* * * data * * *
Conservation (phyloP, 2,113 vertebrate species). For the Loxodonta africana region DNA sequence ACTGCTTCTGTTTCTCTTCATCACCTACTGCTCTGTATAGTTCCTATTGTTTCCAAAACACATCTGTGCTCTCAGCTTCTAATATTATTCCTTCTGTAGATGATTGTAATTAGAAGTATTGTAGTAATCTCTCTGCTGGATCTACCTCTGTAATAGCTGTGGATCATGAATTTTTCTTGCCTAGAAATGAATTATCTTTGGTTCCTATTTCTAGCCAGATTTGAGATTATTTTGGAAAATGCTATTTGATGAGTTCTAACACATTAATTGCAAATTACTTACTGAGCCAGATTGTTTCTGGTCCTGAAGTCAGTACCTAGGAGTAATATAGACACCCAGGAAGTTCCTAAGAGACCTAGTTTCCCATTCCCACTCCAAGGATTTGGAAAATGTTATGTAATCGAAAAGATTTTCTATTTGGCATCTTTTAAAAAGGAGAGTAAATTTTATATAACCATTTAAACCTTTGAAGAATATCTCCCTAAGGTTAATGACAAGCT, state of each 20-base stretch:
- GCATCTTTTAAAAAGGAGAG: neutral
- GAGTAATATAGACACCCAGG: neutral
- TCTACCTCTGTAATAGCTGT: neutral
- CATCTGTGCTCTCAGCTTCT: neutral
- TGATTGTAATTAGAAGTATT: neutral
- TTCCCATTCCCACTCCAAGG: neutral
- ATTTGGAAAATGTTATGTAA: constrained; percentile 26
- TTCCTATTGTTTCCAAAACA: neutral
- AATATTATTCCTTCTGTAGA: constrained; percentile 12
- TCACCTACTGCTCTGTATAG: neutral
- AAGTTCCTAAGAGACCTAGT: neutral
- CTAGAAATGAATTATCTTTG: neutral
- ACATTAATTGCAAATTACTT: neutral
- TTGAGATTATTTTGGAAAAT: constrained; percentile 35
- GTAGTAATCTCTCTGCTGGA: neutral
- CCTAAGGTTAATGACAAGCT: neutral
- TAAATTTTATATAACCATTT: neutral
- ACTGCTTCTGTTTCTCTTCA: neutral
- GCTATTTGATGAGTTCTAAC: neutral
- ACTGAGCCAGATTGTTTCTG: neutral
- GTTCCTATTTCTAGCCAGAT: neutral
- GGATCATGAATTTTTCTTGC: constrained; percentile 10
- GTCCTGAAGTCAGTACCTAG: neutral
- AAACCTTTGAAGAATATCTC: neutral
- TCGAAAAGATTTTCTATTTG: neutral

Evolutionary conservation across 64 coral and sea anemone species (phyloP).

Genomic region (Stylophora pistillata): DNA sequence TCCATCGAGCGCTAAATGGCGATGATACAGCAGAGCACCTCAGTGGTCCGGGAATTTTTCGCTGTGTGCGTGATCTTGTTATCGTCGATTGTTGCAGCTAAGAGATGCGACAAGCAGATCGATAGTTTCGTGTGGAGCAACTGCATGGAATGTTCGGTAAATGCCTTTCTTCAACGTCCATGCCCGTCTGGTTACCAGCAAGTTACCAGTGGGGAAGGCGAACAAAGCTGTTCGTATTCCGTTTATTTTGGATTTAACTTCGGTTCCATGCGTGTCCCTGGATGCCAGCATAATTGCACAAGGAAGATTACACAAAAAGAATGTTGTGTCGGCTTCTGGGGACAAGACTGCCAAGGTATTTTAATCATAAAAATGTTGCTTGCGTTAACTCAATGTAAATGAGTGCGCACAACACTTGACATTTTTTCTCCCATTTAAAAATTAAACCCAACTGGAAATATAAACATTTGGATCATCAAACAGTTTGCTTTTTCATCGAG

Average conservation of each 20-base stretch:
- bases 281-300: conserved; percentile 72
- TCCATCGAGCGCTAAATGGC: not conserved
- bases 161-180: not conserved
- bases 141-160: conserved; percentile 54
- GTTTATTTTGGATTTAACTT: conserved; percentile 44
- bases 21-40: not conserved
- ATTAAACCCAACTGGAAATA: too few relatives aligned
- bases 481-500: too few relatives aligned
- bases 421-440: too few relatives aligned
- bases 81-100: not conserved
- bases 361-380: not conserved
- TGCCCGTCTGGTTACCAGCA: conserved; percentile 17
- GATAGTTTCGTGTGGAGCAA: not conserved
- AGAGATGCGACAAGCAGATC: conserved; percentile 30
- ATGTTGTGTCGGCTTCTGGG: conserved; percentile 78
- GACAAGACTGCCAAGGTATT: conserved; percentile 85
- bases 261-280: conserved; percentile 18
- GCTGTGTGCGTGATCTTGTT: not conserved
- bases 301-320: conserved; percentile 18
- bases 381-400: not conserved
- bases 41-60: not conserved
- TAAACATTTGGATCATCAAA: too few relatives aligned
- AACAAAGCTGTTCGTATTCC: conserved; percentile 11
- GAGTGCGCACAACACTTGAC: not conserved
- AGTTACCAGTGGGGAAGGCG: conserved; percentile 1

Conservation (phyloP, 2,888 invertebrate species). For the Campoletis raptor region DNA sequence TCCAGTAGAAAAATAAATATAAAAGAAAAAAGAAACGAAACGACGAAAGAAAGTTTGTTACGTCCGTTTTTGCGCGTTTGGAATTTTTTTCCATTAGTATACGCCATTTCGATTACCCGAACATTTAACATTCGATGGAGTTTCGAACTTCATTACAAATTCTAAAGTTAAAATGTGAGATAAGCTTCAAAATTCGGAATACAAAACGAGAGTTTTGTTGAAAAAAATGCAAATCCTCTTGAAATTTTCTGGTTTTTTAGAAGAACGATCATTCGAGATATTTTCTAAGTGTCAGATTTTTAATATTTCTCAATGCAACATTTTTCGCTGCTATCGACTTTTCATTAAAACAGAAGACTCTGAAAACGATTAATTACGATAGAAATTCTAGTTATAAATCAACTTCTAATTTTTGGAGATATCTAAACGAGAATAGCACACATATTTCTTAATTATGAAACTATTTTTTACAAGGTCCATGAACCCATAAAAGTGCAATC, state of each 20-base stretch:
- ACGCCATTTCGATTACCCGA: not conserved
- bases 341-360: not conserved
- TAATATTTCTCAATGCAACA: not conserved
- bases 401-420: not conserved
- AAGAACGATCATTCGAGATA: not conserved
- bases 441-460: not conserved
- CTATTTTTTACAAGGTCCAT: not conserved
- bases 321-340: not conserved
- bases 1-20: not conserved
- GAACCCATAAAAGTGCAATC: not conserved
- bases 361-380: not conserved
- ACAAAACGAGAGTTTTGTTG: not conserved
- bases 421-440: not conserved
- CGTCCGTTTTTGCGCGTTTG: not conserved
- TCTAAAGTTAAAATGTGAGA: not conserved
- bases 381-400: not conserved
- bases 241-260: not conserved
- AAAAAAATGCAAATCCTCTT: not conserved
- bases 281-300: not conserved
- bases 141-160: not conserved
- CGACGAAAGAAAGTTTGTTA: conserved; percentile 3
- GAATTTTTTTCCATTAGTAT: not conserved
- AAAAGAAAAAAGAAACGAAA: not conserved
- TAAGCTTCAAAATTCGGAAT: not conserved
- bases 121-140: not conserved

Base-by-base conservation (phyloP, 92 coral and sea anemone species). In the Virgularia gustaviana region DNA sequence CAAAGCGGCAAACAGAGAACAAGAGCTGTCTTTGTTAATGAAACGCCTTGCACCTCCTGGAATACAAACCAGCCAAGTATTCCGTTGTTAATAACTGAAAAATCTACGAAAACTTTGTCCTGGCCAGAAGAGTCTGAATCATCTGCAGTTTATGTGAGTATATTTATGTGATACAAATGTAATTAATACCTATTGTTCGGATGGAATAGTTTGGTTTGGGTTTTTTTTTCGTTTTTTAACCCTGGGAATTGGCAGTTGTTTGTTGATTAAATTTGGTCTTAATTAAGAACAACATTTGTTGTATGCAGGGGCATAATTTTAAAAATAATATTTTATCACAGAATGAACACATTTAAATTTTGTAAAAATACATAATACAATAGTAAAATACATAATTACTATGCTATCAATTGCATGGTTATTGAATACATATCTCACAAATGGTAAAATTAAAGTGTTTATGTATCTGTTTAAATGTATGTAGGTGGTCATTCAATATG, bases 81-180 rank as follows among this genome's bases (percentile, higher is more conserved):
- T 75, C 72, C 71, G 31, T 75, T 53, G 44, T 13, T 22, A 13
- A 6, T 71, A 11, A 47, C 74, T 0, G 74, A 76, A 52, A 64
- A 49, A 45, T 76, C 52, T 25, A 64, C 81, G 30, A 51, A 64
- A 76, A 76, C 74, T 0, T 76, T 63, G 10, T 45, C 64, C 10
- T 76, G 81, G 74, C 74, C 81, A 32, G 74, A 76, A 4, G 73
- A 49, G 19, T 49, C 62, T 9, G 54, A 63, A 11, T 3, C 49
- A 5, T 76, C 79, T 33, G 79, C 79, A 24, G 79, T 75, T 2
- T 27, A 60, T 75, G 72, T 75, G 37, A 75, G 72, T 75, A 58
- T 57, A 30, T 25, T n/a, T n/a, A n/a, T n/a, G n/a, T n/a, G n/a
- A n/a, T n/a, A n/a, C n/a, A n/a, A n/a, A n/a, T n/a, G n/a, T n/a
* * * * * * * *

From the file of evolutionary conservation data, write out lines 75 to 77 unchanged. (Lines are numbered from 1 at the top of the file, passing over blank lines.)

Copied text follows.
- bases 141-160: not conserved
- CGACGAAAGAAAGTTTGTTA: conserved; percentile 3
- GAATTTTTTTCCATTAGTAT: not conserved